The Golden Urn – Part 1

Max Oidtmann

The Golden Urn refers to an urn made at the instruction of Emperor Chian Lung when he was in his Summer Palace in Chengde.

He sent the urn to be used to select the reincarnated lamas of prominent lamas in Tibet and Mongolia that have died. Contrary to received wisdom, it is not confined to the selection of Dalai Lamas and Panchen Lamas.

The method involved putting in names in the urn. A high-ranking officer would put his hand in the urn to pick the anointed person.

In the case of Tibet, the head of the Geluk school of Buddhism would be the person who pick the name for the reincarnated lama.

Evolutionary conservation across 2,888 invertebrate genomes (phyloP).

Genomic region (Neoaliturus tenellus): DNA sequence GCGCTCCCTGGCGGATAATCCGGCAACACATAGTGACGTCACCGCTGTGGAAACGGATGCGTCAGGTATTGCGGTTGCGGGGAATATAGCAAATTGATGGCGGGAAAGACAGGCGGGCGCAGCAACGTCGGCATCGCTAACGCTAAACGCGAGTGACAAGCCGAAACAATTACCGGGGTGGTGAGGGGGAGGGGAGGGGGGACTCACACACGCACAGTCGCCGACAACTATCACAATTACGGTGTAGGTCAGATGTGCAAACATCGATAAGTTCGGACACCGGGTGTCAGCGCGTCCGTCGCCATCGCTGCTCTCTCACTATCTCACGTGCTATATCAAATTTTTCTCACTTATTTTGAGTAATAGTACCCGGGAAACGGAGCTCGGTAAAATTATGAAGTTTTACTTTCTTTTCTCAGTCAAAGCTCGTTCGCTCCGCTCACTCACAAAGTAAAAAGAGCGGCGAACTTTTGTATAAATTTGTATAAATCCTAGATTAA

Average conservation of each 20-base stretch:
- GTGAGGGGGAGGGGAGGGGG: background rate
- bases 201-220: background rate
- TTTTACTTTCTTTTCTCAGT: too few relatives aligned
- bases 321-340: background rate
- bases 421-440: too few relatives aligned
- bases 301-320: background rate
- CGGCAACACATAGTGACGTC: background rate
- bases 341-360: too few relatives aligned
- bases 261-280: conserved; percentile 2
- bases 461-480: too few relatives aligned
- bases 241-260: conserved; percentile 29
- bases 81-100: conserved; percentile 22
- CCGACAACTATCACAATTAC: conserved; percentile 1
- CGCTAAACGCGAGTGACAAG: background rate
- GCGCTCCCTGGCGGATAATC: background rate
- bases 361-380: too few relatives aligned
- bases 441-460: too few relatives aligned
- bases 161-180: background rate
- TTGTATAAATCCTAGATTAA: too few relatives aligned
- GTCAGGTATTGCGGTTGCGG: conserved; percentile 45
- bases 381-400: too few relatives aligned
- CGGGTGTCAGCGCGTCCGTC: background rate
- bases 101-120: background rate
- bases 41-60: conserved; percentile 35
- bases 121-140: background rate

It was first used in the 18th century as Chian Lung had received information that the selections based on “signs” by prominent lamas were affected by family ties and corruption.

Chian Lung had the idea for this method from the ritual used by the Ming emperors to select high ranking officials from the civil service and the war department to serve the empire. The Ming emperors had started this “lottery” to curb family ties and corruption.

Lwh @ Danna Langkawi

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